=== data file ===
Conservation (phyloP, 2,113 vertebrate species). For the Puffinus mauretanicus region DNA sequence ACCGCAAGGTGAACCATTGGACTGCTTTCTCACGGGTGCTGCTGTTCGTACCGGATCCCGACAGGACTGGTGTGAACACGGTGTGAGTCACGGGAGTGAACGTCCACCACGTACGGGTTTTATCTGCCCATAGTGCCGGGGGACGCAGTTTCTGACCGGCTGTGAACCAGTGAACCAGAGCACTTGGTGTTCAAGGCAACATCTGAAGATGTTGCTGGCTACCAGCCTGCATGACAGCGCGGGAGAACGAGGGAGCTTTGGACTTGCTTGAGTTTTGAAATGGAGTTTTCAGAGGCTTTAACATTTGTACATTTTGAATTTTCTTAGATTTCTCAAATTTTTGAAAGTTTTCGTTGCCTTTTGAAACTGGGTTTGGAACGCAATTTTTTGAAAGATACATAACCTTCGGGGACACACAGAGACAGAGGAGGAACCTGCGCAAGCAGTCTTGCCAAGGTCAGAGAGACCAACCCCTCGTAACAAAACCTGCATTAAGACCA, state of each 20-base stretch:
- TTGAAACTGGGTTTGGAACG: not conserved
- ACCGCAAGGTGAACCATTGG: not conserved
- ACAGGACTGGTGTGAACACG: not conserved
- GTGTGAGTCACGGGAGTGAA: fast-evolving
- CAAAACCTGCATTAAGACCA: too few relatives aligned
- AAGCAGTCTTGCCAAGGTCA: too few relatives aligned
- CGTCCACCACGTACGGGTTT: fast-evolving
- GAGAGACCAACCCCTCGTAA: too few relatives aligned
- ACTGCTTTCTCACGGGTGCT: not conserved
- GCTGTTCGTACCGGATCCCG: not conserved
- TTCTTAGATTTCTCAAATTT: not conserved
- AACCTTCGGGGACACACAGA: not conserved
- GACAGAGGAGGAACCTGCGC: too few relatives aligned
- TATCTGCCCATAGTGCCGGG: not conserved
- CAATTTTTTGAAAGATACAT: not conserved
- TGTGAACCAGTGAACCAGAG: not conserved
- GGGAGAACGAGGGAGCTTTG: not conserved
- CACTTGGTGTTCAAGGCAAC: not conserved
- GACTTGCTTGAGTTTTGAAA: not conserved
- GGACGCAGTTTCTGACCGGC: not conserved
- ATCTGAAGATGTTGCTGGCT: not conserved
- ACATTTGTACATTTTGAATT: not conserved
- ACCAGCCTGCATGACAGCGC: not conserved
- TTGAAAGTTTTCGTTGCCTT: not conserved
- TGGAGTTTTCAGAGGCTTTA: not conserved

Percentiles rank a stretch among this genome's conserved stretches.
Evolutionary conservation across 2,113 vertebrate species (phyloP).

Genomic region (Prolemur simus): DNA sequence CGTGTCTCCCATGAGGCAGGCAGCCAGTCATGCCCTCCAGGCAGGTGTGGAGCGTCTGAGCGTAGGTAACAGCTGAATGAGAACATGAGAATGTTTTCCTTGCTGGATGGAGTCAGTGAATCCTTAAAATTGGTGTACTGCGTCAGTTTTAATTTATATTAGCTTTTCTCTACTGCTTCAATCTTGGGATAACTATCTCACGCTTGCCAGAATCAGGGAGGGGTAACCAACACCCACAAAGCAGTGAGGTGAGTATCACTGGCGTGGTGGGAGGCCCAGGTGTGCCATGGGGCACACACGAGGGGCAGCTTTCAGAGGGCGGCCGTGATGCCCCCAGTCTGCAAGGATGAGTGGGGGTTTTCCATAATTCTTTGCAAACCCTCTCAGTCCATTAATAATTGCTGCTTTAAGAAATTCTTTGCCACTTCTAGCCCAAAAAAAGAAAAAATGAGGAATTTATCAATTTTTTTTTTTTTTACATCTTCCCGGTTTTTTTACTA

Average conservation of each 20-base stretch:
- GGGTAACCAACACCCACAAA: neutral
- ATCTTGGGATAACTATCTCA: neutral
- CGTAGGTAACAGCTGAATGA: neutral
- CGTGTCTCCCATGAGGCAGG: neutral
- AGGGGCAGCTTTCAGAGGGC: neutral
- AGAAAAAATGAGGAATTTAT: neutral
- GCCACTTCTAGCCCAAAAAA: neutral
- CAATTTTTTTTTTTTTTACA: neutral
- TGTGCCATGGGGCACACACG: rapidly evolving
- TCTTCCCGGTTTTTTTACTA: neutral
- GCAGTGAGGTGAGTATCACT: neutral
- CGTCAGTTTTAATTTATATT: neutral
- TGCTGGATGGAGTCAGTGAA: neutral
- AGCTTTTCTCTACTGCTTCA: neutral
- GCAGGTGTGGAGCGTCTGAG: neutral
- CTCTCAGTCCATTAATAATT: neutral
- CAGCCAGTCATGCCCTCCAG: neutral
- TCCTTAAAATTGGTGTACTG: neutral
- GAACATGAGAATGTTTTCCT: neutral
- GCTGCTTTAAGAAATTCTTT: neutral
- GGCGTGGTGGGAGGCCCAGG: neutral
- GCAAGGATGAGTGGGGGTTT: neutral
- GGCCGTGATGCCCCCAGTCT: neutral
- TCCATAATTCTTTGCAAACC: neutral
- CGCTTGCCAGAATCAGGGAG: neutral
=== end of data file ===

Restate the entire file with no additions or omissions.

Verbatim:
Conservation (phyloP, 2,113 vertebrate species). For the Puffinus mauretanicus region DNA sequence ACCGCAAGGTGAACCATTGGACTGCTTTCTCACGGGTGCTGCTGTTCGTACCGGATCCCGACAGGACTGGTGTGAACACGGTGTGAGTCACGGGAGTGAACGTCCACCACGTACGGGTTTTATCTGCCCATAGTGCCGGGGGACGCAGTTTCTGACCGGCTGTGAACCAGTGAACCAGAGCACTTGGTGTTCAAGGCAACATCTGAAGATGTTGCTGGCTACCAGCCTGCATGACAGCGCGGGAGAACGAGGGAGCTTTGGACTTGCTTGAGTTTTGAAATGGAGTTTTCAGAGGCTTTAACATTTGTACATTTTGAATTTTCTTAGATTTCTCAAATTTTTGAAAGTTTTCGTTGCCTTTTGAAACTGGGTTTGGAACGCAATTTTTTGAAAGATACATAACCTTCGGGGACACACAGAGACAGAGGAGGAACCTGCGCAAGCAGTCTTGCCAAGGTCAGAGAGACCAACCCCTCGTAACAAAACCTGCATTAAGACCA, state of each 20-base stretch:
- TTGAAACTGGGTTTGGAACG: not conserved
- ACCGCAAGGTGAACCATTGG: not conserved
- ACAGGACTGGTGTGAACACG: not conserved
- GTGTGAGTCACGGGAGTGAA: fast-evolving
- CAAAACCTGCATTAAGACCA: too few relatives aligned
- AAGCAGTCTTGCCAAGGTCA: too few relatives aligned
- CGTCCACCACGTACGGGTTT: fast-evolving
- GAGAGACCAACCCCTCGTAA: too few relatives aligned
- ACTGCTTTCTCACGGGTGCT: not conserved
- GCTGTTCGTACCGGATCCCG: not conserved
- TTCTTAGATTTCTCAAATTT: not conserved
- AACCTTCGGGGACACACAGA: not conserved
- GACAGAGGAGGAACCTGCGC: too few relatives aligned
- TATCTGCCCATAGTGCCGGG: not conserved
- CAATTTTTTGAAAGATACAT: not conserved
- TGTGAACCAGTGAACCAGAG: not conserved
- GGGAGAACGAGGGAGCTTTG: not conserved
- CACTTGGTGTTCAAGGCAAC: not conserved
- GACTTGCTTGAGTTTTGAAA: not conserved
- GGACGCAGTTTCTGACCGGC: not conserved
- ATCTGAAGATGTTGCTGGCT: not conserved
- ACATTTGTACATTTTGAATT: not conserved
- ACCAGCCTGCATGACAGCGC: not conserved
- TTGAAAGTTTTCGTTGCCTT: not conserved
- TGGAGTTTTCAGAGGCTTTA: not conserved

Percentiles rank a stretch among this genome's conserved stretches.
Evolutionary conservation across 2,113 vertebrate species (phyloP).

Genomic region (Prolemur simus): DNA sequence CGTGTCTCCCATGAGGCAGGCAGCCAGTCATGCCCTCCAGGCAGGTGTGGAGCGTCTGAGCGTAGGTAACAGCTGAATGAGAACATGAGAATGTTTTCCTTGCTGGATGGAGTCAGTGAATCCTTAAAATTGGTGTACTGCGTCAGTTTTAATTTATATTAGCTTTTCTCTACTGCTTCAATCTTGGGATAACTATCTCACGCTTGCCAGAATCAGGGAGGGGTAACCAACACCCACAAAGCAGTGAGGTGAGTATCACTGGCGTGGTGGGAGGCCCAGGTGTGCCATGGGGCACACACGAGGGGCAGCTTTCAGAGGGCGGCCGTGATGCCCCCAGTCTGCAAGGATGAGTGGGGGTTTTCCATAATTCTTTGCAAACCCTCTCAGTCCATTAATAATTGCTGCTTTAAGAAATTCTTTGCCACTTCTAGCCCAAAAAAAGAAAAAATGAGGAATTTATCAATTTTTTTTTTTTTTACATCTTCCCGGTTTTTTTACTA

Average conservation of each 20-base stretch:
- GGGTAACCAACACCCACAAA: neutral
- ATCTTGGGATAACTATCTCA: neutral
- CGTAGGTAACAGCTGAATGA: neutral
- CGTGTCTCCCATGAGGCAGG: neutral
- AGGGGCAGCTTTCAGAGGGC: neutral
- AGAAAAAATGAGGAATTTAT: neutral
- GCCACTTCTAGCCCAAAAAA: neutral
- CAATTTTTTTTTTTTTTACA: neutral
- TGTGCCATGGGGCACACACG: rapidly evolving
- TCTTCCCGGTTTTTTTACTA: neutral
- GCAGTGAGGTGAGTATCACT: neutral
- CGTCAGTTTTAATTTATATT: neutral
- TGCTGGATGGAGTCAGTGAA: neutral
- AGCTTTTCTCTACTGCTTCA: neutral
- GCAGGTGTGGAGCGTCTGAG: neutral
- CTCTCAGTCCATTAATAATT: neutral
- CAGCCAGTCATGCCCTCCAG: neutral
- TCCTTAAAATTGGTGTACTG: neutral
- GAACATGAGAATGTTTTCCT: neutral
- GCTGCTTTAAGAAATTCTTT: neutral
- GGCGTGGTGGGAGGCCCAGG: neutral
- GCAAGGATGAGTGGGGGTTT: neutral
- GGCCGTGATGCCCCCAGTCT: neutral
- TCCATAATTCTTTGCAAACC: neutral
- CGCTTGCCAGAATCAGGGAG: neutral